Want to Know What Young People Think? Stop Talking Over Us

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Commentary Media

Want to Know What Young People Think? Stop Talking Over Us

Hannah Weintraub

Many politicians, activists and adults alike have silenced the youth voice and relegated our involvement to the role of bystander. If the youth wishes to have a future that we would like to inhabit, we must reclaim our voices and demand that we have a say on issues that affect our lives.  

Hannah Weintraub is a high school senior who will be writing and editing pieces on youth voices each week.

A few weeks ago I participated in a Huffington Post Live talk show about teen access to emergency contraception. On the panel of speakers there was a doctor, a father, a mother, and me. Invariably, as I tried to speak up, one of the older panelists would jump in and cut me off. At the end of the show, an online commenter remarked on this frequent interruption saying, “This is a conversation about teen girls’ access to contraception and information. Why do all of these old farts keep talking over the 17-year-old? She has the only relevant perspective in this conversation.”

We laughed at this comment yet in reality it spoke so much truth. Our national agenda encompasses many issues that have a great effect on teens or young women yet our opinions have been left out of the discussion and ignored. Many politicians, activists, and adults alike have silenced youth voices and relegated our involvement to the role of bystander. If young people wish to have the future we would like to inhabit, we must reclaim our voices and demand that we have a say on issues that affect our lives.  

On the surface, my generation has grown up with the greatest chance to spread our messages to far-reaching corners via the Internet. Facebook and Twitter have given us the tools to “like” what our friends do and share “what’s on our minds,” yet few adults take comments from these social media sites seriously. A post on Facebook about inequality or injustice usually gets lost under the crushing avalanche of selfies and “it’s complicated” relationship statuses. Tumblr has emerged as a way for young people to express themselves, but again, the few adults who know about the site often discredit posts as angsty, teenage musings. These outlets that were supposedly created to give teens a way to connect and share their thoughts abandon their young users, so we are again left with few ways to funnel our frustration into meaningful change.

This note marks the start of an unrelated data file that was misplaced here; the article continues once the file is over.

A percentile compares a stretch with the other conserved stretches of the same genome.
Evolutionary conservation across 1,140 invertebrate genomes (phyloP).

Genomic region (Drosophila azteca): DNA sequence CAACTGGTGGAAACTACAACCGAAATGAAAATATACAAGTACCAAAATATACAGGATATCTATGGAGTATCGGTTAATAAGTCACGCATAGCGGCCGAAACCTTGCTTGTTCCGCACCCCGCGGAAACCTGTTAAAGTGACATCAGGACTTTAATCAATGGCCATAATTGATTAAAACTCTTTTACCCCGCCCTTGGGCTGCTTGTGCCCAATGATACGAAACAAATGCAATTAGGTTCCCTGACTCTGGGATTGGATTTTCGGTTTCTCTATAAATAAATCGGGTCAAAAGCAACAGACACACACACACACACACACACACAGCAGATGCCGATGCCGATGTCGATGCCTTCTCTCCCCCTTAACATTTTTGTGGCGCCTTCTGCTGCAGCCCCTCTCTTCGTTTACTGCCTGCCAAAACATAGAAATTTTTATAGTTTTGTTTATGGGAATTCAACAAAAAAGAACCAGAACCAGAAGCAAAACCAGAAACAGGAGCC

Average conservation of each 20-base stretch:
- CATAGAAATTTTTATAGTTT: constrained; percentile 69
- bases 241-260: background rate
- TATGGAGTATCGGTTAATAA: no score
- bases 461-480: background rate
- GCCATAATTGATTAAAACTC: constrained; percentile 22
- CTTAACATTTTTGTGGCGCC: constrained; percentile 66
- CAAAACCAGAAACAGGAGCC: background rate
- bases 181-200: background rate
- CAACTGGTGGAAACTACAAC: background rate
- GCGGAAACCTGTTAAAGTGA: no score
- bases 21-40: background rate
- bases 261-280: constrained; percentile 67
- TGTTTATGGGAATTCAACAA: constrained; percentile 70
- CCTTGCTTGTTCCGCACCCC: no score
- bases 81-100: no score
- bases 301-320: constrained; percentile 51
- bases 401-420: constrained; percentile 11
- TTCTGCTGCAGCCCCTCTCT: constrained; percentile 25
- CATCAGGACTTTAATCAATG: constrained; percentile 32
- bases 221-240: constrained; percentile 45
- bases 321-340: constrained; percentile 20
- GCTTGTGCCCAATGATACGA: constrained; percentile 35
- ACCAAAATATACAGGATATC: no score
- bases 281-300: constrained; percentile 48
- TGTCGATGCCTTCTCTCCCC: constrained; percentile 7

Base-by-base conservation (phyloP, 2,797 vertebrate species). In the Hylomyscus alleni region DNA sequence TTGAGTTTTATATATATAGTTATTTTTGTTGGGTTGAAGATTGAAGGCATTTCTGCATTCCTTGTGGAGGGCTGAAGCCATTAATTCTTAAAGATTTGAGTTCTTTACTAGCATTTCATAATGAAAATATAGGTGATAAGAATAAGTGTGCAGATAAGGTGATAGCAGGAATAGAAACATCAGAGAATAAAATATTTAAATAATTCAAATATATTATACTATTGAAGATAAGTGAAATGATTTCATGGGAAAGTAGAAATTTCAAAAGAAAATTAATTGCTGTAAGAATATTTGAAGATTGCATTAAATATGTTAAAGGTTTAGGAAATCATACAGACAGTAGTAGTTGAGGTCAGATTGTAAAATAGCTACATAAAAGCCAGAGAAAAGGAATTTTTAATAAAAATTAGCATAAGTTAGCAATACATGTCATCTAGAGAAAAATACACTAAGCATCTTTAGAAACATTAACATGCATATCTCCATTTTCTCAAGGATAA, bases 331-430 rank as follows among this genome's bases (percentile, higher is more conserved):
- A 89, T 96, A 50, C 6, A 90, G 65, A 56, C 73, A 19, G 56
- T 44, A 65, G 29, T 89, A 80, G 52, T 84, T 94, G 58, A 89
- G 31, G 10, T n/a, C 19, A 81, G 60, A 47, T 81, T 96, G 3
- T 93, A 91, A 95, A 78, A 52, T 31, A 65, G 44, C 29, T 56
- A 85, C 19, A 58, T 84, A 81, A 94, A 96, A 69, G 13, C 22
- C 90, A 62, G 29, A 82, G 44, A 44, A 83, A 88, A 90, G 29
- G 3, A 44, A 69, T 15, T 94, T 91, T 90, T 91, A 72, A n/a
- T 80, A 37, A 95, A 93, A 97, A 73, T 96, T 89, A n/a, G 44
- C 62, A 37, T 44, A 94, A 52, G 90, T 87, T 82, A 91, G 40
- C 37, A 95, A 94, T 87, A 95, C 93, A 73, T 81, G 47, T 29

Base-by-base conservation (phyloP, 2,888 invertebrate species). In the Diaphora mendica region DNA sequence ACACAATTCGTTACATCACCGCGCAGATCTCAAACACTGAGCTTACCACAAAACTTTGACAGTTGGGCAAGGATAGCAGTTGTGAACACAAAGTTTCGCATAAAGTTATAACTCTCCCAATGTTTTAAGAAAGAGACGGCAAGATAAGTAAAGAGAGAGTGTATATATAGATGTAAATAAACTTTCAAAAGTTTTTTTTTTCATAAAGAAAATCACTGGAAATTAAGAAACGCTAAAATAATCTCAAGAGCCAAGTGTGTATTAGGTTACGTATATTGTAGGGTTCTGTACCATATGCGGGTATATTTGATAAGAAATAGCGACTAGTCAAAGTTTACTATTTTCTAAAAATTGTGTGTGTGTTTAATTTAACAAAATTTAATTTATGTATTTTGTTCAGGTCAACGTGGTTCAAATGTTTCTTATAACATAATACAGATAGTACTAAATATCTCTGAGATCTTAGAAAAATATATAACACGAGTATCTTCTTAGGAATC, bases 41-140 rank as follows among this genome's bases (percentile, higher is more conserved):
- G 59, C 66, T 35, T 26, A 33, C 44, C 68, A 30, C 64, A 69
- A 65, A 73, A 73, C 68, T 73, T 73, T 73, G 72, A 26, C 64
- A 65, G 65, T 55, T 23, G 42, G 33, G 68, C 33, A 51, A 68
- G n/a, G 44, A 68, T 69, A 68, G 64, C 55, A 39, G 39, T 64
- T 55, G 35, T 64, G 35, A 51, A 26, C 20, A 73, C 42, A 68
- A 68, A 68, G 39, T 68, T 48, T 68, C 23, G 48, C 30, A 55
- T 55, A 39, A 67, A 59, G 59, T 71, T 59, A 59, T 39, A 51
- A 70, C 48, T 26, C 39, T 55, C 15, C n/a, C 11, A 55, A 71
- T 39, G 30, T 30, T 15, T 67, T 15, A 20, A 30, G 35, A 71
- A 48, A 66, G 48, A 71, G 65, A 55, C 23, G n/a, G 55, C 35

Roe has collapsed and Texas is in chaos.

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Of course, there are other ways for youth opinions to be heard besides social media.

Protests and civil rights movements have historically acted as the megaphone for America’s disenfranchised and oppressed. Yet the rebellious spirit that founded and shaped our nation seems to be lying dormant in my generation. This summer, I listened with admiration to stories of youth protests against college tuition hikes in Canada and England and wondered why similar movements haven’t cropped up in America. Students around the world have stood up and rebelled against injustice, yet it seems that too many of my American peers have decided to sit down and just watch as current legislation and decisions dismantle our future security and wellbeing.  

Still, even when youth try to become involved in social activism, in my experience, we are often pushed to the sides by sociological jargon, complicated theories, and age-related discrimination. For many activists, a teenager experiencing injustice is not enough to warrant them as an equal with valid complaints. We must have taken the classes and read the books that explain to us the inequality we face on a daily basis. This elitism often builds up more walls than it aims to break down. 

This past year, I tried to become involved in NOW but I was met with roadblocks because I was “too young.” Movements that attempt to create a more egalitarian world should look at how their goals are manifested within their own organizations and begin to create environments that welcome perspectives of all ages and experience.

Rewire recognizes the importance of the youth voice and is creating this outlet for increased youth expression, and is giving me a space to write each week on a wide range of reproductive justice issues. Soon we will also begin to feature more pieces from other youth contributors. Still, writing articles is not enough. We need to act on our ideas to push for reproductive and social justice. It is up to us, young people, to shout out our concerns and direct the frustrations we write and read about into a movement that will rock our world and avert the bleak future which we otherwise are letting others construct and to which we are allowing them to restrict us.